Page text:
The real question (hard to quantity) is what percentage is actual patronage hiring? Does every new employee have to have clout to get hired?

    I remember a certain administration when there was a hard job / hiring freeze and you had to get approval from the Gov’s office for any exception. THAT was nothing more than a smokescreen to make sure the right people got hired. Remember cashing basicly every favor I had or could call in to get someone who was fully trained and extremely well qualified and a military veteran to boot hired to fill a position that desperately needed filled.

    Today, it’s more like when I first started with the State. You can actually go take some tests, get some interviews and get hired regardless of political affiliation. And I’m speaking from experience; recently had a friend get hired that way.

    So maybe I’ve seen way too much of the seamier side of state government, but to me this whole story is just a big yawn.

  40. - RNUG - Monday, May 12, 14 @ 8:07 pm:

    “quantify” … darn that D+ in summer school typing class with 1 guy and +20 girls … but I had fun

  41. - Survived - Monday, May 12, 14 @ 8:48 pm:

    IDOT Human Resources writes the job description and they happen to know those special words and phrases that the CMS reviewer needs in order for the position to be ruled Rutan Exempt. There are multiple problems here, but, you must know that each and every position is reviewed by the Director of the office of Finance & Administration as well as others in the political process at IDOT. The people who are reviewing these position descriptions are indeed all in Rutan exempt positions. We believe justice should prevail when the law is broken as is apparent or suggested. Those people who are responsible for making these jobs exempt at IDOT should be held accountable for the alleged crime they have committed. Where is the leadership at IDOT on this issue? The fact that these newly hired employees have been moved into union protected roles is also pre-planned and another wrong done. These people unfortunately should be moved back into the Rutan exempt status they began with in their first job at IDOT. This is all a break in the trust we have in public officials. This type of allegation if proven, makes us distrust the leadership at IDOT and the Governor who appointed them.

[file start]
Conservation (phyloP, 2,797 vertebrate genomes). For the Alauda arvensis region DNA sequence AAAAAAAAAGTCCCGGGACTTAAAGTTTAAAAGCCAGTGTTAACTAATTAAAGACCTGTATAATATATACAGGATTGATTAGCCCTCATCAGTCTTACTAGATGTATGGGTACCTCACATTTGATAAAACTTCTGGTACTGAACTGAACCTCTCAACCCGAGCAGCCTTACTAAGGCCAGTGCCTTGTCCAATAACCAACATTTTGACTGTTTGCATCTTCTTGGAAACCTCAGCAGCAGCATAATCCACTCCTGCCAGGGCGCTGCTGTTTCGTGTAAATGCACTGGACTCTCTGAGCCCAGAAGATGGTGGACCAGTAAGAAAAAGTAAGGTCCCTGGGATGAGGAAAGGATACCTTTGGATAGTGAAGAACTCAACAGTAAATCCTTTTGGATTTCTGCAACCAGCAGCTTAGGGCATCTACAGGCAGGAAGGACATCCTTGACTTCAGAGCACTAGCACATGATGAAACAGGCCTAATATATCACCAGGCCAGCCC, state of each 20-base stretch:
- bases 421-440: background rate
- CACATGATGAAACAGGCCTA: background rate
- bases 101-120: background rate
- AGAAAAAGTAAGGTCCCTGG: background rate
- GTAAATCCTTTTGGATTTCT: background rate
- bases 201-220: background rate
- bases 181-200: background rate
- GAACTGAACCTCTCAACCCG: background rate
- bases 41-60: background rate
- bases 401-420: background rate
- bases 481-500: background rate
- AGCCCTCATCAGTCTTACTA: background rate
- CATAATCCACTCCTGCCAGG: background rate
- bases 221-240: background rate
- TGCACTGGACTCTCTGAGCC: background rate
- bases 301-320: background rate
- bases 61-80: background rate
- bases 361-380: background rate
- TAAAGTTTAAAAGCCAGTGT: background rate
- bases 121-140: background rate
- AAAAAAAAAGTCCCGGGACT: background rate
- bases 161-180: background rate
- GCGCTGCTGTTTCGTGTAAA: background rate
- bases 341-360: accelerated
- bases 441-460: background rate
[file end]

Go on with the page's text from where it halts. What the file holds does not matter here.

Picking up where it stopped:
42. - wordslinger - Monday, May 12, 14 @ 9:06 pm:

    –I remember a certain administration when there was a hard job / hiring freeze and you had to get approval from the Gov’s office for any exception. THAT was nothing more than a smokescreen to make sure the right people got hired.–

    I remember those days. Probably helped to have Doc Adams vouch for you.

  43. - Road dog - Tuesday, May 13, 14 @ 12:59 am:

    Transportation Secretary Ann Schneider told a Senate appropriations committee Thursday that people in those jobs are union members and repeating the hiring process would lead to costly lawsuits.

    Rutan exempt employees are “at will” employees that are not protected by union contract or anything else. As a retired 30 year veteran of IDOT I witnessed this many times. A political hack would be appointed without interview to a Rutan exempt position and within 6 months they would have their job duties redefined and be put in the union with raises every 6 months and contract protection. PQ should hope that a real investigation doesn’t happen because they can find many questionable hiring and promotion decisions by IDOT since 2003

  44. - Seen it 2 - Tuesday, May 13, 14 @ 6:14 am:

    Agree with Road dog - that 45 number is laughable at best. A real investigation would show political hires in the hundreds.

    I too have seen political individuals appointed to a position (without an interview) and then moved over to a protected Union position.

  45. - The Patriot - Tuesday, May 13, 14 @ 8:40 am:

    There is a difference between exempt jobs and those who got their job because of politics. Some of these guys are Blago holdovers. They are people making personnel decisions. So one of those people makes political decisions on hundreds of hires. Nothing new, except when qualification for the job is eliminated completely. Politics has always been involved, What has been new in the last 8-12 years in IDOT is the complete elimination of any technical qualification for technical jobs.

Sorry, comments for this post are now closed.